Langtree has completed the first phase of its proposals to regenerate a derelict 90-acre site in Liverpool, prior to its opening to the public late in July. (GALLERY)
The owner and developer of the site in Otterspool, where the International Garden Festival took place in 1984, has created and installed four new bridges, 2km of newly created pathways, 5.25m litres of water for 10 lakes, 5,000 decorative pagoda roof tiles sourced from China and the planting of more than five million wild flower seeds.
The £3.7m restoration was funded by North West Development Agency after an extended planning and consultation process. The ongoing long term management of the site will be delivered by the Land Trust working in association with Groundwork Merseyside.
The project team included Kirkby-based Mayfield Construction, Planit-IE, as landscape advisors, and WCP Associates.
Prior to work starting in February last year, much of the detail such as the yellow submarine, Japanese summer houses and ornaments from the festival 27 years ago had fallen victim to arson, vandalism and thieving. A dragon's head, pictured left, and one Chinese pagoda was all that remained.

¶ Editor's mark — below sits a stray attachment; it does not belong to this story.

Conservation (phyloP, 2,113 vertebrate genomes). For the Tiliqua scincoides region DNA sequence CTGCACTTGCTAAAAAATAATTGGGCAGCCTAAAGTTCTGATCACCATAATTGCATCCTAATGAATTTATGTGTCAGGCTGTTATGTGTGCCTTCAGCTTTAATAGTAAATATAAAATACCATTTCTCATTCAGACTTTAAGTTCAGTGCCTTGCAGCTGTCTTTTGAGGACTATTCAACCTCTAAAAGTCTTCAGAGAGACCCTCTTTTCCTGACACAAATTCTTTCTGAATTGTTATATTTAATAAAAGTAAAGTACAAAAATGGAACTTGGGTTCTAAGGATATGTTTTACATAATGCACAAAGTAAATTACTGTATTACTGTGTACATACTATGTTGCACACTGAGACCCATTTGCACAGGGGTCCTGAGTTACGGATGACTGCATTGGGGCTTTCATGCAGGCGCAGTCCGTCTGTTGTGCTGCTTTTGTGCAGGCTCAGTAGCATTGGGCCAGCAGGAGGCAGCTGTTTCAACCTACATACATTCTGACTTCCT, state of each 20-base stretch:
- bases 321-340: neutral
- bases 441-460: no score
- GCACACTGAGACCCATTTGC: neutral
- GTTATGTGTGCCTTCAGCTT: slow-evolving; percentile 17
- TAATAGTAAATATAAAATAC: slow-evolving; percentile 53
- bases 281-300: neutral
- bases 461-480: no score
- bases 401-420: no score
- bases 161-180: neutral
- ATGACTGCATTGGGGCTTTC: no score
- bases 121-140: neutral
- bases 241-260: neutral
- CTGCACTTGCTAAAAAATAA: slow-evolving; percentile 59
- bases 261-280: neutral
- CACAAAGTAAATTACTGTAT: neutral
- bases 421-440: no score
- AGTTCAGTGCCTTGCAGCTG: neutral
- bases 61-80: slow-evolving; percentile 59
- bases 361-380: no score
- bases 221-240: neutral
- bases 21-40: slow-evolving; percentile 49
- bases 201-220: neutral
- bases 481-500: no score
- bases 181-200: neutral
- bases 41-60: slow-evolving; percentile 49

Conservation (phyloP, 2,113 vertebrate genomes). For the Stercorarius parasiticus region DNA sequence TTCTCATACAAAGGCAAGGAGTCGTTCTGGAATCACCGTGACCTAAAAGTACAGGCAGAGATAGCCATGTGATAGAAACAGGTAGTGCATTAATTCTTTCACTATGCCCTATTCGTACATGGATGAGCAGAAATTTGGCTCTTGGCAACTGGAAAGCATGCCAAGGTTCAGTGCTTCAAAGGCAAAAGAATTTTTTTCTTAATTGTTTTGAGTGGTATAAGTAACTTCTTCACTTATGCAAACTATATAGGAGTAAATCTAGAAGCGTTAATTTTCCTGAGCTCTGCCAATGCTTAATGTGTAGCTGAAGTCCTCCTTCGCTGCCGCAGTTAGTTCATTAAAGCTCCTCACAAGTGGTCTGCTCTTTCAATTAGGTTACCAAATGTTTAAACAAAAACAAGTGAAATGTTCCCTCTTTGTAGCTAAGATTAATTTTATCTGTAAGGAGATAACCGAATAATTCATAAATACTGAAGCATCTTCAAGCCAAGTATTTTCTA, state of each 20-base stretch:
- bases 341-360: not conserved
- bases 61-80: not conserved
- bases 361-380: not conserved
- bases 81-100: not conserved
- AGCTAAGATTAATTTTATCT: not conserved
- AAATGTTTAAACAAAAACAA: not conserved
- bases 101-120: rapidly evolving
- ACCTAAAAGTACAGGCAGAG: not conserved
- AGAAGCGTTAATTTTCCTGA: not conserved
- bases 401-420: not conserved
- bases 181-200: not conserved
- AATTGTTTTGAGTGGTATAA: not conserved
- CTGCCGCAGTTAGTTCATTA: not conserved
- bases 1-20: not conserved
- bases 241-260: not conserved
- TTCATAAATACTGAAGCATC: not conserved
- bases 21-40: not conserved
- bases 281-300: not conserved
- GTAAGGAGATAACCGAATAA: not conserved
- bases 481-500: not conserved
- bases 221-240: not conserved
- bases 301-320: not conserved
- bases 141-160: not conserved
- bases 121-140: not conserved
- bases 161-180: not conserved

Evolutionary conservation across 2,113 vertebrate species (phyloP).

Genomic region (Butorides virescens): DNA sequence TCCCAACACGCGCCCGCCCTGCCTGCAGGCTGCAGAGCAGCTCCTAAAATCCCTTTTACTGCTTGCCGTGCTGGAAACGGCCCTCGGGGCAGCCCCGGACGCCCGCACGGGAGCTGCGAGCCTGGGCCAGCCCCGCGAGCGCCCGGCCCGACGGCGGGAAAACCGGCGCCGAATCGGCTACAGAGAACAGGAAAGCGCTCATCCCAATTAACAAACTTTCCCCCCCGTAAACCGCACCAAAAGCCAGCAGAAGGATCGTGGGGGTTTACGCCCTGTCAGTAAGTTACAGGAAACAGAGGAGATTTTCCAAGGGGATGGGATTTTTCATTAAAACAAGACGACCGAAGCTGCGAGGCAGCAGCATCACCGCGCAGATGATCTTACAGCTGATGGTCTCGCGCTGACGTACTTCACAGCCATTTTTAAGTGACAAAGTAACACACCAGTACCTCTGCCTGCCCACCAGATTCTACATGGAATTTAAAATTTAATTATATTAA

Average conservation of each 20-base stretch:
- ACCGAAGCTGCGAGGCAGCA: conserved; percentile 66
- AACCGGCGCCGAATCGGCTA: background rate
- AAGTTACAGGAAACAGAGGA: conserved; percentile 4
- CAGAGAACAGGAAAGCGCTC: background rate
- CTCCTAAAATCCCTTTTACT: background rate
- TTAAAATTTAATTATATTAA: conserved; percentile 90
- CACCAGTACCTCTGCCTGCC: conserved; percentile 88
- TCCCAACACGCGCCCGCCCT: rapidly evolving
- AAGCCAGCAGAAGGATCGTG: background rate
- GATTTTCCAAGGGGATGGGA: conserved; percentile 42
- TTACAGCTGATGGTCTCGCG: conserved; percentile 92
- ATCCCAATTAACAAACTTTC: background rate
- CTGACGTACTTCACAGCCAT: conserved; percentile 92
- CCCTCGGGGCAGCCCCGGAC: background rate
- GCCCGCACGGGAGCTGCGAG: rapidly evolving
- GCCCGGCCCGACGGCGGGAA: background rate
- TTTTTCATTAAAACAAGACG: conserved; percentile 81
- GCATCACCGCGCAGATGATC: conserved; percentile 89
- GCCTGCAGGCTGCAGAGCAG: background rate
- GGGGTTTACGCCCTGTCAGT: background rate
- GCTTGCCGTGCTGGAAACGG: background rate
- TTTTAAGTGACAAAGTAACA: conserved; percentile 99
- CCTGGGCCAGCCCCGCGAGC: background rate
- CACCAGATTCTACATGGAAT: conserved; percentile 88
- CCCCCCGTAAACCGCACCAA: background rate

Japanese landscape architect Satoru Izawa was flown in especially to support the restoration of one of the site's original features, the Japanese Garden, which stands alongside an oriental garden featuring a fully restored Chinese pagoda and Moon Wall.
The second phase of the project will see Langtree work with residential developers in bringing forward up to 1,374 new homes on 25 acres located on the area of the former festival hall dome.
John Downes, managing director at Langtree, said: "We believe that we are about create one of the most exciting residential schemes in the country set within a fantastic new contemporary park taking design cues from great European examples.
"Aided by a first class design team, and with the help and support of partners including Liverpool City Council, the North West Development Agency and the Land Trust, we have now completed the breathtaking transformation of the park.
"Over the next few years, the creation of a modern residential community on the 25 acres around the former Festival Hall Dome area will complete our plans and fulfill our ongoing commitment to bring the former Garden Festival site back to life."
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